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Revista do Hospital das Clínicas

On-line version ISSN 1678-9903


SAPUCAHY, Manuela V. et al. Laparoscopic versus open splenectomy in the management of hematologic diseases. Rev. Hosp. Clin. [online]. 2003, vol.58, n.5, pp.243-249. ISSN 1678-9903.

Splenectomy is the best available treatment for severe forms of hereditary spherocytosis, idiopathic thrombocytopenic purpura, and other hematologic conditions when these prove refractory to conservative management. It has been employed for many decades with low mortality and favorable remission rates. The use of laparoscopic splenectomy in recent years has been rapidly and even enthusiastically adopted in this field. However, the exact role of laparoscopic versus open surgery for hematologic diseases is still debated. In this study of 58 adult patients, laparoscopic procedures were compared with conventional splenectomies for similar indications. METHODS: All patients were operated on within an 8-year period. Subjects underwent similar procedures under the supervision of the same surgical school and were compared regarding age, gender, body mass index, and diagnosis. Laparoscopically managed cases (Group I, n = 30) were prospectively followed according to a written protocol, whereas the same investigation was retrospectively done with regard to traditional laparotomy (Group II, n = 28). Methods included general and demographic findings, duration and technical steps of operation, blood loss, weight of spleen, need for conversion (in minimally invasive subjects), intraoperative and postoperative complications, time until realimentation, postoperative hospitalization, mortality, and late follow-up including recurrence rate. RESULTS: Idiopathic thrombocytopenic purpura was the surgical indication in over 50% of the patients in both groups, but familial spherocytosis, thalassemia, myelodysplasia, and lymphomas were also represented in this series. Laparoscopic procedures took more time to perform (P = 0.004), and postoperative hospitalization was 2 days shorter, but this difference was not statistically significant. Postoperative hematocrit and volume of blood transfusions was equivalent, although the laparoscopic cases had a somewhat lower preoperative hematocrit (NS) and displayed better recovery for this measurement (P = 0.03). More patients in Group I were able to accept oral food on the first day than subjects undergoing conventional operations (P < 0.05). Relatively few conversions were necessary during the minimally invasive surgeries (13.3%), and postoperative early and late complications as well as recurrences occurred in similar proportions. Also, the mean weight of the spleen was not statistically different between the groups, although there was a marked numerical tendency toward larger masses in conventional procedures. No spleen in Group I exceeded 2.0 kg, whereas in Group II values up to 4.0 kg occurred, and the mean weight was 50% higher in the latter group. CONCLUSIONS: 1) Minimally invasive splenectomy was essentially comparable to open surgery with regard to safety, efficacy, and late results; 2) Advantages concerning shorter postoperative hospitalization could not be shown, despite earlier food intake and a non-significant tendency toward earlier discharge; 3) This new modality should be considered an option in cases of hematologic conditions whenever the spleen is not hugely enlarged.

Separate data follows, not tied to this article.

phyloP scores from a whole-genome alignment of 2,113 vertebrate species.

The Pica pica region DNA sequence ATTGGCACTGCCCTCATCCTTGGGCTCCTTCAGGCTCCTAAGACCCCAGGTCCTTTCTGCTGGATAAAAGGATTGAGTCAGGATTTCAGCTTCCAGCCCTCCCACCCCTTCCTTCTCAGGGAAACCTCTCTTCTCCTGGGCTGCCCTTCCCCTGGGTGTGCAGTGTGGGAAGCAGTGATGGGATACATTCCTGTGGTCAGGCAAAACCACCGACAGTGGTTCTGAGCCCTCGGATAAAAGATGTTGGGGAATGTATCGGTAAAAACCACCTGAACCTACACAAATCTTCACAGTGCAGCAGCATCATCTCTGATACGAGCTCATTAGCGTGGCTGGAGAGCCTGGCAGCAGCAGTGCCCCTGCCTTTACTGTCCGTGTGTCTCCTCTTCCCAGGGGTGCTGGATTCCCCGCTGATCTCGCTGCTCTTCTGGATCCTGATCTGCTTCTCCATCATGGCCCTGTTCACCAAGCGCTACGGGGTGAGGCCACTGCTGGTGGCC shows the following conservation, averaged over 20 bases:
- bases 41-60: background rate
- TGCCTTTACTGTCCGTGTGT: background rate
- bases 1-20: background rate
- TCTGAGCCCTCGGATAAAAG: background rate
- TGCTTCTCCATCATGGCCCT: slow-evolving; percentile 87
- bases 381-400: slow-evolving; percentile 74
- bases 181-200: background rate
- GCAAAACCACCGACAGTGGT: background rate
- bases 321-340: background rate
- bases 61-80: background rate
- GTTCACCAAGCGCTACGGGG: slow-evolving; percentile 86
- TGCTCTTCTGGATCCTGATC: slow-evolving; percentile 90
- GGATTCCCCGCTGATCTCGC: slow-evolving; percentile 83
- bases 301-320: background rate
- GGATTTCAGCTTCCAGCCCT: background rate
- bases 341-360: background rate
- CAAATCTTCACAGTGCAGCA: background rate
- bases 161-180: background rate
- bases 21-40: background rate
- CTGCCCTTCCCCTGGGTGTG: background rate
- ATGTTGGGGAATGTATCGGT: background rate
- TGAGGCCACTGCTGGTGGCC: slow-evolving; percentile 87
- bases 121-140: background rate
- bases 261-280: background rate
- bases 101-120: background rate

Keywords : Splenectomy; Laparoscopic operation; Hereditary spherocytosis; Idiopathic thrombocytopenic purpura; Hematologic disease.

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